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A new study shows how vulnerable compressed AI models are to adversarial attack and offers a solution. Connected devices (IoT) such as smartphones, security cameras, etc. are just a few of the devices that will soon be running more artificial intelligence software to speed up image- and speech-processing tasks. A compression technique known as quantization is smoothing the way by making deep learning models smaller to reduce computation and energy costs. Quantization is the process of constraining an input from a continuous or otherwise large set of values (such as the real numbers) to a discrete set (such as the integers).

But smaller models, it turns out, make it easier for malicious attackers to trick an AI system into misbehaving.

MIT and IBM researchers offer a solution: add a mathematical constraint during the quantization process to reduce the odds that an AI will fall prey to a slightly modified image and misclassify what they see.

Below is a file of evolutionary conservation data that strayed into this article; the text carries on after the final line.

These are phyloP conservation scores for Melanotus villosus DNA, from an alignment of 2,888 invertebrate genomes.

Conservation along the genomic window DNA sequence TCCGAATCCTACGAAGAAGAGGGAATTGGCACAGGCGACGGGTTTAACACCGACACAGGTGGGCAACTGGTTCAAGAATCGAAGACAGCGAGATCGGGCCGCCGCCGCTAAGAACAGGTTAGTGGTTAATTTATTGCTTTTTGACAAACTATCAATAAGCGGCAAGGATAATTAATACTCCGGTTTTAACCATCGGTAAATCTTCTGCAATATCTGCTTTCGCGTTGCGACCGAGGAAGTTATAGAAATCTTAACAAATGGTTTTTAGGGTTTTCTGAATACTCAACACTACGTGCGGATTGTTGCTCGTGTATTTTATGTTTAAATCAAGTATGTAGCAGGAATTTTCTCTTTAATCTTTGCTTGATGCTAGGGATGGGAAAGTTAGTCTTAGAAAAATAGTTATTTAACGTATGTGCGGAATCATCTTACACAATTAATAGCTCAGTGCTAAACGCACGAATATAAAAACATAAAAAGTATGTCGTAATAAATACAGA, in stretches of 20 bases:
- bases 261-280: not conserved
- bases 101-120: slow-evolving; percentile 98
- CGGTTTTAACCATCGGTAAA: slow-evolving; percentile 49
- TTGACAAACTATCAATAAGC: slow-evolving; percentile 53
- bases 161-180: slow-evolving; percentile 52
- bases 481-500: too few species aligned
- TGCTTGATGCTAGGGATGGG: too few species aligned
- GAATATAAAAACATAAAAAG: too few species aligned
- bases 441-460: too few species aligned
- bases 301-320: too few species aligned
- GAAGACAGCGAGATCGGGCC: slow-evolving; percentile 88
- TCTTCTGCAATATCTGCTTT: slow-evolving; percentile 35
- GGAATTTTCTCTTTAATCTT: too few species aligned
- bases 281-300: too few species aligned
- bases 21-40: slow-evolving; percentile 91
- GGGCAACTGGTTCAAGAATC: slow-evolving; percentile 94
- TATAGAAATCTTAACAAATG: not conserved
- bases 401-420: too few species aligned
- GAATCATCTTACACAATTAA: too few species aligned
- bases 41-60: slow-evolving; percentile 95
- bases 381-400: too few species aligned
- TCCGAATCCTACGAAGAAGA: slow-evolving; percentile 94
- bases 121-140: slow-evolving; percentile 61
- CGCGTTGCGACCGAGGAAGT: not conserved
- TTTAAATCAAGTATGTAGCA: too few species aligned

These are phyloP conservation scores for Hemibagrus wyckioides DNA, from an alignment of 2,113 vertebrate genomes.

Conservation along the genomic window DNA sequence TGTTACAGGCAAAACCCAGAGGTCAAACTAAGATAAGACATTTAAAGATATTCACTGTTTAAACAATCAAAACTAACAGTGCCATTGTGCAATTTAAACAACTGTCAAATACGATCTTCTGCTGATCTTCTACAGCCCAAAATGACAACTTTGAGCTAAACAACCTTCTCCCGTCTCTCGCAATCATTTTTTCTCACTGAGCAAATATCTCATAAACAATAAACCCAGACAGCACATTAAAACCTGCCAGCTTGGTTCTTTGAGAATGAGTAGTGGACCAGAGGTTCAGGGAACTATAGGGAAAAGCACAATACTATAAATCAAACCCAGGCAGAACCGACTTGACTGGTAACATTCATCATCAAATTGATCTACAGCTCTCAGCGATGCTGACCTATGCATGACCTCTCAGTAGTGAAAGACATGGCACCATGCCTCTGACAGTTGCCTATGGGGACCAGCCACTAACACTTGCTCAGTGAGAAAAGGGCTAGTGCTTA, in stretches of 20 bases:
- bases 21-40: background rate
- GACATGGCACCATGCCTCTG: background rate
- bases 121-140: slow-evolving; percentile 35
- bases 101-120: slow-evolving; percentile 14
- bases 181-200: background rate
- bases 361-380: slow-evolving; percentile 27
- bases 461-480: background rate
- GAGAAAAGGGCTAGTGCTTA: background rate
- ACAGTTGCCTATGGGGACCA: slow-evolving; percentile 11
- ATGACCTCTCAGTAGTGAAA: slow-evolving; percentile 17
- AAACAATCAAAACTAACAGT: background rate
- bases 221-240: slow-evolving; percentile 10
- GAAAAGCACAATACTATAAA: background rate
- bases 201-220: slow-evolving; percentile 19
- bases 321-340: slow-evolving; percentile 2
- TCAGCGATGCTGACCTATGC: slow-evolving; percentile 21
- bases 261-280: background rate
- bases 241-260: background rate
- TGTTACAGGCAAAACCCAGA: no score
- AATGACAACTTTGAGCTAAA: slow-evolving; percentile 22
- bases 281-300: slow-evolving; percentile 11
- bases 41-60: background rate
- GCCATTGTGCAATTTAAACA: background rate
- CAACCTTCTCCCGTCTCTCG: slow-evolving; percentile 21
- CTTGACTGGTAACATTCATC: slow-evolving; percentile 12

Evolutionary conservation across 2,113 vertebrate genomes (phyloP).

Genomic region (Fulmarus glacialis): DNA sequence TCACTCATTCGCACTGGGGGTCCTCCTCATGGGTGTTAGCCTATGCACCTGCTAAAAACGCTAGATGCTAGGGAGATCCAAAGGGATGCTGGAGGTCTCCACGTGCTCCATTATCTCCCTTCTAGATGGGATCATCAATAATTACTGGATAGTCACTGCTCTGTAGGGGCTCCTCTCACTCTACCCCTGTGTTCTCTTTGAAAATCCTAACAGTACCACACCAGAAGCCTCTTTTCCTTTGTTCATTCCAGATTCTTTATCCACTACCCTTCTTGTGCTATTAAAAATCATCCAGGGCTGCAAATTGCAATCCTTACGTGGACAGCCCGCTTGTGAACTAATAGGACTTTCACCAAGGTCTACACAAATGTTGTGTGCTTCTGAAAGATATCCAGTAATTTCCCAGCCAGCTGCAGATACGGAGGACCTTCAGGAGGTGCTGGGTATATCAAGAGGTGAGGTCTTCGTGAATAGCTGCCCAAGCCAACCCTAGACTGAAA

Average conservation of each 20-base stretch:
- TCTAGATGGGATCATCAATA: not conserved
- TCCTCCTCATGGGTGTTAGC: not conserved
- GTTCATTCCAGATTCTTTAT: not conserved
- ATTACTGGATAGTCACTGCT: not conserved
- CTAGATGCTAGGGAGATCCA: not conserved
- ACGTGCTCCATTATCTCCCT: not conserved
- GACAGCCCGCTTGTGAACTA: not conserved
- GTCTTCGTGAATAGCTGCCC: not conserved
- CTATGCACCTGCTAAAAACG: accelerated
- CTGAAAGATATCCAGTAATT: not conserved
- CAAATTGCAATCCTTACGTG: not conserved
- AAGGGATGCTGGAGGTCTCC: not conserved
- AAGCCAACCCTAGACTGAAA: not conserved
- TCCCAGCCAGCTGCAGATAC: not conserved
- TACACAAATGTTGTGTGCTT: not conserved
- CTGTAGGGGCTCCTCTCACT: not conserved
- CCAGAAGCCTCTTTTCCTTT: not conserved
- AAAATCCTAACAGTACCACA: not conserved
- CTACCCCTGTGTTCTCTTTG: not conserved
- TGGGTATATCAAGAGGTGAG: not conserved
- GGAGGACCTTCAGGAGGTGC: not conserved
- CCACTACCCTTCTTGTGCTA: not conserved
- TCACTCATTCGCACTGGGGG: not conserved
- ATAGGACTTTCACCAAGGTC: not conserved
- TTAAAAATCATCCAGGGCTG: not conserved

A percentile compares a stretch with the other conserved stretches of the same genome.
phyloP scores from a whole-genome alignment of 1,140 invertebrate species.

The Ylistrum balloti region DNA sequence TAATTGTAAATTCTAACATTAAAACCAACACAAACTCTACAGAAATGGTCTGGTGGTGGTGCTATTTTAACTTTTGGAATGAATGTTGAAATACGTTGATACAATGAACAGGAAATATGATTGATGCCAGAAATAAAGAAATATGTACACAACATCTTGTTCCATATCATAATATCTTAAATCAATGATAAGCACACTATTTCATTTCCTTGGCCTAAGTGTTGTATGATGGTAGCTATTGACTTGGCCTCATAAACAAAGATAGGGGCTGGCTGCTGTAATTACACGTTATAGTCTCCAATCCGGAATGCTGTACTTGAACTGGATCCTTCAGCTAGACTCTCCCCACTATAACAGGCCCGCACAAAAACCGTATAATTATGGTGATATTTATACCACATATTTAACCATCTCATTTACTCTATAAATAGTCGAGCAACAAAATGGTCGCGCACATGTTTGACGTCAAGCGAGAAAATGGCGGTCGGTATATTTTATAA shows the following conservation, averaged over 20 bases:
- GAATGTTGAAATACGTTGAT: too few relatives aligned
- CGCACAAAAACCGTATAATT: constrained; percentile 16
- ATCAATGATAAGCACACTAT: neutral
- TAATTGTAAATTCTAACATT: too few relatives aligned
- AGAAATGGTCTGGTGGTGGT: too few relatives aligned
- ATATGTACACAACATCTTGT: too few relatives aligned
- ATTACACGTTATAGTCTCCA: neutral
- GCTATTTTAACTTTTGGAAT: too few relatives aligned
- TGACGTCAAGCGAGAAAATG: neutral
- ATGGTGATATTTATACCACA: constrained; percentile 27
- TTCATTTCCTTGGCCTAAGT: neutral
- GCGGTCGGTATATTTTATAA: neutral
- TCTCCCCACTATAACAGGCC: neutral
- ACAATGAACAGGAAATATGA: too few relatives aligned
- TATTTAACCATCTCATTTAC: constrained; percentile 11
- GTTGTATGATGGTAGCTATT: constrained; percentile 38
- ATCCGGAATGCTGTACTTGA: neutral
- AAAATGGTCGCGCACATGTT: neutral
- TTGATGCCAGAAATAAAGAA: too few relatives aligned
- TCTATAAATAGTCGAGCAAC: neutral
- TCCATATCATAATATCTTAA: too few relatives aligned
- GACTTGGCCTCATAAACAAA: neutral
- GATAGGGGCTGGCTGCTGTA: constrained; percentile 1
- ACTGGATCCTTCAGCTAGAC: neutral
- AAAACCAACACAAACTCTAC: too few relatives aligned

“Our technique limits error amplification and can even make compressed deep learning models more robust than full-precision models,” says Song Han, an assistant professor in MIT’s Department of Electrical Engineering and Computer Science and a member of MIT’s Microsystems Technology Laboratories. “With proper quantization, we can limit the error.”

The team plans to further improve the technique by training it on larger datasets and applying it to a wider range of models, according to mit.edu.

In making AI models smaller so that they run faster and use less energy, Han is using AI itself to push the limits of model compression technology.